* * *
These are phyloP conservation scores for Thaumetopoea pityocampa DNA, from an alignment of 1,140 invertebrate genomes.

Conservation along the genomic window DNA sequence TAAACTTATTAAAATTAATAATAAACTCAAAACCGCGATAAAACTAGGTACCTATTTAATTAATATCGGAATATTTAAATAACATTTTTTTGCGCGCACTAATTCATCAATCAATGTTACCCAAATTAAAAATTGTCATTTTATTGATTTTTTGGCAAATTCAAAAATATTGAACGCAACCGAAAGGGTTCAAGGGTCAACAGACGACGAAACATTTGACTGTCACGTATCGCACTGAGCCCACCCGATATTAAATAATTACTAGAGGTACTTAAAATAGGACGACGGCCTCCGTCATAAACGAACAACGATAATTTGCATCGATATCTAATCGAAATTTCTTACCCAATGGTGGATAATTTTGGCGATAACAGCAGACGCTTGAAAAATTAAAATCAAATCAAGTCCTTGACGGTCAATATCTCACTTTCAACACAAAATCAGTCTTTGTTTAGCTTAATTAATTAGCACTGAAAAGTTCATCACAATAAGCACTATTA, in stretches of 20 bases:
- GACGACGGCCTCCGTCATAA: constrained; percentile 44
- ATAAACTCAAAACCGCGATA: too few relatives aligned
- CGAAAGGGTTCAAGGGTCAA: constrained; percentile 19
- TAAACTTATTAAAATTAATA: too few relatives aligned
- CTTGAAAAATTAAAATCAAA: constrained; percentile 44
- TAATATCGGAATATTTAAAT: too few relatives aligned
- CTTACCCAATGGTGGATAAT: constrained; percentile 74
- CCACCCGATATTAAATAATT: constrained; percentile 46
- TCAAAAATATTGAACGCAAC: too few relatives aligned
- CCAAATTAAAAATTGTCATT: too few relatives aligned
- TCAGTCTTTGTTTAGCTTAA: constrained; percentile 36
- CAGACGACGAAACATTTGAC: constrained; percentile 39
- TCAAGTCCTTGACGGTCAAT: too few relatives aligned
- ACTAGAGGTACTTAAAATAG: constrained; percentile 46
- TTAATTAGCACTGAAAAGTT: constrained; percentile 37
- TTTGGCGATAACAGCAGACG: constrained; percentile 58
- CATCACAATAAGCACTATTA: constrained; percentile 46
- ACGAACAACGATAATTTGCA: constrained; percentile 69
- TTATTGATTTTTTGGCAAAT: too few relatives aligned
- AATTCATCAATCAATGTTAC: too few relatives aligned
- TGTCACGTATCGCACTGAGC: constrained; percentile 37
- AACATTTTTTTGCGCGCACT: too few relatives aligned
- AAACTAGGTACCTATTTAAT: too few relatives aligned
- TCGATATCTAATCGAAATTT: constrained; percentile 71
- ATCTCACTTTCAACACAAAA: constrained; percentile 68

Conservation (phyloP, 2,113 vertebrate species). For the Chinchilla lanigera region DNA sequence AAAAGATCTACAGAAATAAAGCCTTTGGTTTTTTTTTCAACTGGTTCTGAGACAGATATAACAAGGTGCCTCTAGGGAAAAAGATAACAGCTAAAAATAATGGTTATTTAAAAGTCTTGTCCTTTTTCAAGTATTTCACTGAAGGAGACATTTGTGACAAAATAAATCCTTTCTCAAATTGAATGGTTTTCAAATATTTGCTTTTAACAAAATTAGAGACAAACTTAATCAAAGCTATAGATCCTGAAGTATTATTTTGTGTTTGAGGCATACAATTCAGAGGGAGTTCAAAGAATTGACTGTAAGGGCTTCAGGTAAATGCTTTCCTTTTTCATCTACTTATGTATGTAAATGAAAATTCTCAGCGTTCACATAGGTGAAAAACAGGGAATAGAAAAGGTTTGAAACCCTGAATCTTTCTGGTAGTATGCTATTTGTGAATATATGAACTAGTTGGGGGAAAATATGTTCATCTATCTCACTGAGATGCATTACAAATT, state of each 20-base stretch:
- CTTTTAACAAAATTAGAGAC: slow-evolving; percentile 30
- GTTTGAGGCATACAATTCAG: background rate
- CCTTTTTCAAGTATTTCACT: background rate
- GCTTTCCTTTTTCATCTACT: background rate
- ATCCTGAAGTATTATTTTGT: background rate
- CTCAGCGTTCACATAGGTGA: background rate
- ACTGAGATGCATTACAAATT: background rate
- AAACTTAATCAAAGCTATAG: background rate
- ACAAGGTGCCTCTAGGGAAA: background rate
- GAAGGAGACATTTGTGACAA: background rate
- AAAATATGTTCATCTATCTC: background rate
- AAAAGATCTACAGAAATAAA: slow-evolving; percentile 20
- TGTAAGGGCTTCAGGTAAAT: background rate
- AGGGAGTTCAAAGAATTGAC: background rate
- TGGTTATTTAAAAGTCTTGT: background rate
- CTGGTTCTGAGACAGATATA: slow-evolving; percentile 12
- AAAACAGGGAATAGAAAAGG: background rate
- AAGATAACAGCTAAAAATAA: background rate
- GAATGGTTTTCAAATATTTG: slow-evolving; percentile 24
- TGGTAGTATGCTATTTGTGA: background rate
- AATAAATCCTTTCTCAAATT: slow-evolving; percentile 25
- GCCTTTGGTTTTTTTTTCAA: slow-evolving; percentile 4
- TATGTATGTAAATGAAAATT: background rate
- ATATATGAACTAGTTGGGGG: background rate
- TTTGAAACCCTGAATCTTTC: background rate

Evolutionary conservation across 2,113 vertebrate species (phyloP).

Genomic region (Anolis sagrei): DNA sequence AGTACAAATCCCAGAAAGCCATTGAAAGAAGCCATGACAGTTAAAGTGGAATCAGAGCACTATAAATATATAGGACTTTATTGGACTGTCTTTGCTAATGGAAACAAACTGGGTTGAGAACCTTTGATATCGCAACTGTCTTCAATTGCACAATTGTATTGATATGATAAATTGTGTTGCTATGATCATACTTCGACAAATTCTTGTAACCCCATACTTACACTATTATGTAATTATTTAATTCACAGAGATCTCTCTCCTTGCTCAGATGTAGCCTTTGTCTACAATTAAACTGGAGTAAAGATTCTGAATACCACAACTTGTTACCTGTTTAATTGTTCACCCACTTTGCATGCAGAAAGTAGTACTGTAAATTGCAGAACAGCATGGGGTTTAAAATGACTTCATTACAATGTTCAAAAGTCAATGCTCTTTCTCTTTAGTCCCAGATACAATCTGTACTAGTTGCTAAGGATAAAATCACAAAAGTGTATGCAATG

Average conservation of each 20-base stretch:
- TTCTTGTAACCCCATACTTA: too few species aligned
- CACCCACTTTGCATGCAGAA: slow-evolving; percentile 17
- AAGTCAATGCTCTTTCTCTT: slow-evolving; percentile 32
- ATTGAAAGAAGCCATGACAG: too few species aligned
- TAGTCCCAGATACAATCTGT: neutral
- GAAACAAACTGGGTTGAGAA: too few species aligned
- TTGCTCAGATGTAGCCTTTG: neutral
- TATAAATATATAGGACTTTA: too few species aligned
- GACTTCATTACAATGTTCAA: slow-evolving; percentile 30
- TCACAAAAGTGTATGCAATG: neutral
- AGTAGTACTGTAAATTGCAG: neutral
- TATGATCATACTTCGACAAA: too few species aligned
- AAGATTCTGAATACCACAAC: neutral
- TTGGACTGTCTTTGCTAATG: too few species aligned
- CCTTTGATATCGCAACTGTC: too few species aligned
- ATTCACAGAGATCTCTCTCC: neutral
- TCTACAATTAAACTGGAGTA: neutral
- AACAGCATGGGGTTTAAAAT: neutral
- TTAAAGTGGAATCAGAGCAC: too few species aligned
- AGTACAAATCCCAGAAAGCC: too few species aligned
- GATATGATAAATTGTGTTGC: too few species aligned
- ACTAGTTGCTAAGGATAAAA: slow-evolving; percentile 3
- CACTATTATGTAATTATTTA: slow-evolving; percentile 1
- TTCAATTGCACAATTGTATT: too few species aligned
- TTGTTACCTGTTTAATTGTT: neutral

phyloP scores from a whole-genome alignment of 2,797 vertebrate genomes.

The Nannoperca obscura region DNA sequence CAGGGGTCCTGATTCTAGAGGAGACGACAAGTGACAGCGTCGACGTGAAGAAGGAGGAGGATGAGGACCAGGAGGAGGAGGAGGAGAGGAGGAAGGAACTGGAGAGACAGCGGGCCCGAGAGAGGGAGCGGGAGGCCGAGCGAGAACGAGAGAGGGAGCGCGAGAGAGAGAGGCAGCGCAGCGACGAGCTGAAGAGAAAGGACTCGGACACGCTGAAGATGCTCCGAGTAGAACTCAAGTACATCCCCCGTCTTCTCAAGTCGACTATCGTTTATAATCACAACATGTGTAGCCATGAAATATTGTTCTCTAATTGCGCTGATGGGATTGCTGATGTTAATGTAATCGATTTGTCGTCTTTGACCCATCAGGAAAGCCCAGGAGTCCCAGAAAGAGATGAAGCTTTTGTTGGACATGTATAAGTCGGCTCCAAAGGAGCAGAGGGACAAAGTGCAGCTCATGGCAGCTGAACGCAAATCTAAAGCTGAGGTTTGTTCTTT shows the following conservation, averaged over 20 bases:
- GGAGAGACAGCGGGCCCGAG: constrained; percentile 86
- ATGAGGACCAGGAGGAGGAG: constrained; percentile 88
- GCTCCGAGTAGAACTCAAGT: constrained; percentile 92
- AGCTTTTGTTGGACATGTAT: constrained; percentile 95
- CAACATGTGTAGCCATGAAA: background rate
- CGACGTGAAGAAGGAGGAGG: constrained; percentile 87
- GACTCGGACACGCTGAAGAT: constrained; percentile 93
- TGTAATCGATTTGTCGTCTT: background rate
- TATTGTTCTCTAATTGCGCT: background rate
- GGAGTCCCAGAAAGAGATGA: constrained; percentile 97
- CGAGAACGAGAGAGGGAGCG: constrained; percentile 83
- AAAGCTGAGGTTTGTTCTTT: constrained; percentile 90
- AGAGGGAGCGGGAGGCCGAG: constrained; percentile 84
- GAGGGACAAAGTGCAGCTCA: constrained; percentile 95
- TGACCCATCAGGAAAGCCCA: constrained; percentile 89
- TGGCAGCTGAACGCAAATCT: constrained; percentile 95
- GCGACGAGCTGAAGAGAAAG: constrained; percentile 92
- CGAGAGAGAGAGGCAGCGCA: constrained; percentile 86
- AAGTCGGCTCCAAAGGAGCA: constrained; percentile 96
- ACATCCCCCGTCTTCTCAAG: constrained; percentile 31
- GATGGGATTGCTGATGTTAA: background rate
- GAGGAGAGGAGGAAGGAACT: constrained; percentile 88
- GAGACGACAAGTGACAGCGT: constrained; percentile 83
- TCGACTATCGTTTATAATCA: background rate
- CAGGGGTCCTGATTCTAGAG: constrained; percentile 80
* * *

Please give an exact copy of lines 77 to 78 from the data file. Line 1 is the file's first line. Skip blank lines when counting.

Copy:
- GATATGATAAATTGTGTTGC: too few species aligned
- ACTAGTTGCTAAGGATAAAA: slow-evolving; percentile 3